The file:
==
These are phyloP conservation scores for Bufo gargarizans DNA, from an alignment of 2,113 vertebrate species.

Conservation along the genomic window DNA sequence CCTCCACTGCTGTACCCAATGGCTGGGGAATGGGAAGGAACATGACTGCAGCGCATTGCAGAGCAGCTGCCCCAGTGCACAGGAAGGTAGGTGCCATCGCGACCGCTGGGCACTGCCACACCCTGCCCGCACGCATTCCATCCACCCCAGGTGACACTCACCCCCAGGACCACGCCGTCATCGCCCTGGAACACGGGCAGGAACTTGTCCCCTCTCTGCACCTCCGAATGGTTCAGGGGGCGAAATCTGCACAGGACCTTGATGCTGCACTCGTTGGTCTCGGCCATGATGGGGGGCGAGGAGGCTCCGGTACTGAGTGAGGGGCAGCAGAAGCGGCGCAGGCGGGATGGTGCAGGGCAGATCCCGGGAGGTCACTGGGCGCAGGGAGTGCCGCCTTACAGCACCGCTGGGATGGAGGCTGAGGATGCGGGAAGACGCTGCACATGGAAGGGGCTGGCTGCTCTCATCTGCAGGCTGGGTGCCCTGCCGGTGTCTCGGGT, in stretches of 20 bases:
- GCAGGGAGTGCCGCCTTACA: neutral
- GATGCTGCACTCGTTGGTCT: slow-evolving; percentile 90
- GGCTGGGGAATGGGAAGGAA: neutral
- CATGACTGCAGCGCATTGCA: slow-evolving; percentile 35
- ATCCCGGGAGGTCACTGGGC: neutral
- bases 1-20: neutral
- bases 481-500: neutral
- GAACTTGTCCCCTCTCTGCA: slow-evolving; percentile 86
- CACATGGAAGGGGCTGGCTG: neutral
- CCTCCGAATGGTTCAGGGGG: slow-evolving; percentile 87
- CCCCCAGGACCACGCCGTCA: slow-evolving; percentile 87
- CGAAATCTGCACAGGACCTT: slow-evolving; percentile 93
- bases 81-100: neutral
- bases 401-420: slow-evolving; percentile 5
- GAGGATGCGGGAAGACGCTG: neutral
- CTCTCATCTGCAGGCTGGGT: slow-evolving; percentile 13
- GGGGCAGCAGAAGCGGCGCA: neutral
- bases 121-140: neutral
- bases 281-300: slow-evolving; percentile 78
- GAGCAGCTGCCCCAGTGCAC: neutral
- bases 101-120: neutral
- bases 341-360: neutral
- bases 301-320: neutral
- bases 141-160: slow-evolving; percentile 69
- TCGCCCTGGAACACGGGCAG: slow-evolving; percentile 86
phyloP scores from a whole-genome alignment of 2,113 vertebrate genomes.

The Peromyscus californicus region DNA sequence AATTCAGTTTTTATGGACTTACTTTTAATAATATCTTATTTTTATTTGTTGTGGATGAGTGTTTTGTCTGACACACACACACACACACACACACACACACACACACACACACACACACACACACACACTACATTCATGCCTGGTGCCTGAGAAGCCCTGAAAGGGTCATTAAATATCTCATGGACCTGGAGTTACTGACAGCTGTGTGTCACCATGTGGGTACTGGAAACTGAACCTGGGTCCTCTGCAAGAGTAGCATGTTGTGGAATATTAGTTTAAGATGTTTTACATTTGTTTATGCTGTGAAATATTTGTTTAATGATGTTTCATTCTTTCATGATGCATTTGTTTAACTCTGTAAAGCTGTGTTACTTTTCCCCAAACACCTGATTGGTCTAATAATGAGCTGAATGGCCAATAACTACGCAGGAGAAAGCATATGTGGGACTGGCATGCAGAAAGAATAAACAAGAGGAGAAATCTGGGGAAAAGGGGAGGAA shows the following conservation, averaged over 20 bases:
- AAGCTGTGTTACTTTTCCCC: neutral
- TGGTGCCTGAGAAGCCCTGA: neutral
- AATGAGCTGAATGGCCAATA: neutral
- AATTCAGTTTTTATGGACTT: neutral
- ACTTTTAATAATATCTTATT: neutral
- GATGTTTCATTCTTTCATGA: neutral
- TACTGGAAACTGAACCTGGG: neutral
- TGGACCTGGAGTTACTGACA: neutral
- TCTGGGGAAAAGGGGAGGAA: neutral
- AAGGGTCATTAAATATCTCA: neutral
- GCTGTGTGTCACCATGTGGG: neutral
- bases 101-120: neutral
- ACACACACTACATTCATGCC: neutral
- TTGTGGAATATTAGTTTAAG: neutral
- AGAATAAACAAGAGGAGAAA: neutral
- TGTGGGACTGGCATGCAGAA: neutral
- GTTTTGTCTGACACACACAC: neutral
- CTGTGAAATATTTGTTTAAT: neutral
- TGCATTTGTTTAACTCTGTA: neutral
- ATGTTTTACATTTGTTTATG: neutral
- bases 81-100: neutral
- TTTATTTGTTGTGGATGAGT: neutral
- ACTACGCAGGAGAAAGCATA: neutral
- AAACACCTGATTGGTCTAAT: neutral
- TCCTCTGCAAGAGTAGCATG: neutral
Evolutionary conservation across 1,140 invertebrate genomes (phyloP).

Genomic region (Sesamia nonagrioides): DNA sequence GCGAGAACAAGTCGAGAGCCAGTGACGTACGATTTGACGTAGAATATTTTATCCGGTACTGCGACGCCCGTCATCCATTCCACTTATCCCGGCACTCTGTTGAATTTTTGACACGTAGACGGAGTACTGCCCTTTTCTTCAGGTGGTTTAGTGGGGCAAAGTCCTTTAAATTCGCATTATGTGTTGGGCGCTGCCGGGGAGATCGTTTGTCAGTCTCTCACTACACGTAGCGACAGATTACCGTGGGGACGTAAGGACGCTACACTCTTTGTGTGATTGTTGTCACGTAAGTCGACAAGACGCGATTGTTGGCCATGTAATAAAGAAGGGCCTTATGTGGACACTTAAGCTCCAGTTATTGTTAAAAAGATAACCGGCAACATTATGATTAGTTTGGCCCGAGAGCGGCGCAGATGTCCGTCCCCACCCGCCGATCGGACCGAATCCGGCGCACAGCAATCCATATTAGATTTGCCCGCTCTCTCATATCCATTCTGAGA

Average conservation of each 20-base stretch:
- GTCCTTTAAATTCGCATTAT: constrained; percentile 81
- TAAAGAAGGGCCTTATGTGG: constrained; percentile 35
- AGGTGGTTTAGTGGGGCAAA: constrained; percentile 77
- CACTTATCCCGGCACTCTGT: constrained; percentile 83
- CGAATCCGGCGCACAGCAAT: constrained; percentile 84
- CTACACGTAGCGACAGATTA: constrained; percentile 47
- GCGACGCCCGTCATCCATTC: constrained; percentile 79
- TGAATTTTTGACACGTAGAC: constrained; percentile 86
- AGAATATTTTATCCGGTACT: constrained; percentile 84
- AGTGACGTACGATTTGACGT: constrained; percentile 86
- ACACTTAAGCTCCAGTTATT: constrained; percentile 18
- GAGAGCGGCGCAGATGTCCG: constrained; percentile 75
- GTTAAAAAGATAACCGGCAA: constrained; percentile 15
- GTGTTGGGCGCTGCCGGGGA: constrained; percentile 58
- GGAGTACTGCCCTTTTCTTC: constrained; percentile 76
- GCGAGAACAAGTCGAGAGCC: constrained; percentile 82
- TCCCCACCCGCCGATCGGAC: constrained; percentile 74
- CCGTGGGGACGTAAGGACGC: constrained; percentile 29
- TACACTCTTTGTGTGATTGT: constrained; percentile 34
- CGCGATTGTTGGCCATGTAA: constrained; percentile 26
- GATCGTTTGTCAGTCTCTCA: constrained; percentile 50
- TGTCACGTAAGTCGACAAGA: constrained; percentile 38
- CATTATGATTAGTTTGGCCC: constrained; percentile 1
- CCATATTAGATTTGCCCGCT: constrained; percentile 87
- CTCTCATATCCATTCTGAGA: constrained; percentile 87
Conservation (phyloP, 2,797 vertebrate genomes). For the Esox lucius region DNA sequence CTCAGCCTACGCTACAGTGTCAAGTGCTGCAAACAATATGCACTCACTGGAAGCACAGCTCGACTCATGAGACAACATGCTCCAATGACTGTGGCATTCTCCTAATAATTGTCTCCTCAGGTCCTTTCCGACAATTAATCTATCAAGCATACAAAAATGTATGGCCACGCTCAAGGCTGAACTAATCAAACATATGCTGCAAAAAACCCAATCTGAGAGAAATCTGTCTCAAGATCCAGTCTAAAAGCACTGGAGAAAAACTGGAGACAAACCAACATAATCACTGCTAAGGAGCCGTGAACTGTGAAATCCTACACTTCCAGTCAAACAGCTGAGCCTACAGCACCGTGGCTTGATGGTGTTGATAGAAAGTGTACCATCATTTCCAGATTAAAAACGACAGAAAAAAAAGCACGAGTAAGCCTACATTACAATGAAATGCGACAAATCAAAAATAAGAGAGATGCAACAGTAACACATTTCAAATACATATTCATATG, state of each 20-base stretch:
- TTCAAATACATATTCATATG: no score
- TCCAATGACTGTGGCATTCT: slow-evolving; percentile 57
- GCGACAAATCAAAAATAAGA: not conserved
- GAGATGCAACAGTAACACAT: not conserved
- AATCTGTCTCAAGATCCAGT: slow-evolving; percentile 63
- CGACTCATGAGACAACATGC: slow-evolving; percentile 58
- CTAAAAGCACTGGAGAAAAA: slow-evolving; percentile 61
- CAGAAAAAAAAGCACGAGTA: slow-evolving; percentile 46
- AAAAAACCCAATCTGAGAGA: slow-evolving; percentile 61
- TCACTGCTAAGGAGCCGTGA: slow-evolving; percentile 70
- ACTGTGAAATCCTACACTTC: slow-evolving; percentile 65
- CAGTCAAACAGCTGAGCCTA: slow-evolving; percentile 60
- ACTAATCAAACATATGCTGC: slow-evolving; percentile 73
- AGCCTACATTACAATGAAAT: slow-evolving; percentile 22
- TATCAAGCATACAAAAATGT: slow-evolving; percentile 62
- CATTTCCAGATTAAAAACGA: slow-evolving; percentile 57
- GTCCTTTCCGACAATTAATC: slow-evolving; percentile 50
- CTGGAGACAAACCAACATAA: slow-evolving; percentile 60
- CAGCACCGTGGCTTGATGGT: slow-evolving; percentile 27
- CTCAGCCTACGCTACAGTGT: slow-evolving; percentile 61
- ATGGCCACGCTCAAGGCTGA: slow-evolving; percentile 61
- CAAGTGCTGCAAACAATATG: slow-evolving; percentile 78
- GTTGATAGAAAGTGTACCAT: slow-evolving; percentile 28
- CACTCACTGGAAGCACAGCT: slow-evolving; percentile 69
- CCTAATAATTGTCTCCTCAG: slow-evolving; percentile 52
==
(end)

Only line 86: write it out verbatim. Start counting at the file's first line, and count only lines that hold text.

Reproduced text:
- GCGACAAATCAAAAATAAGA: not conserved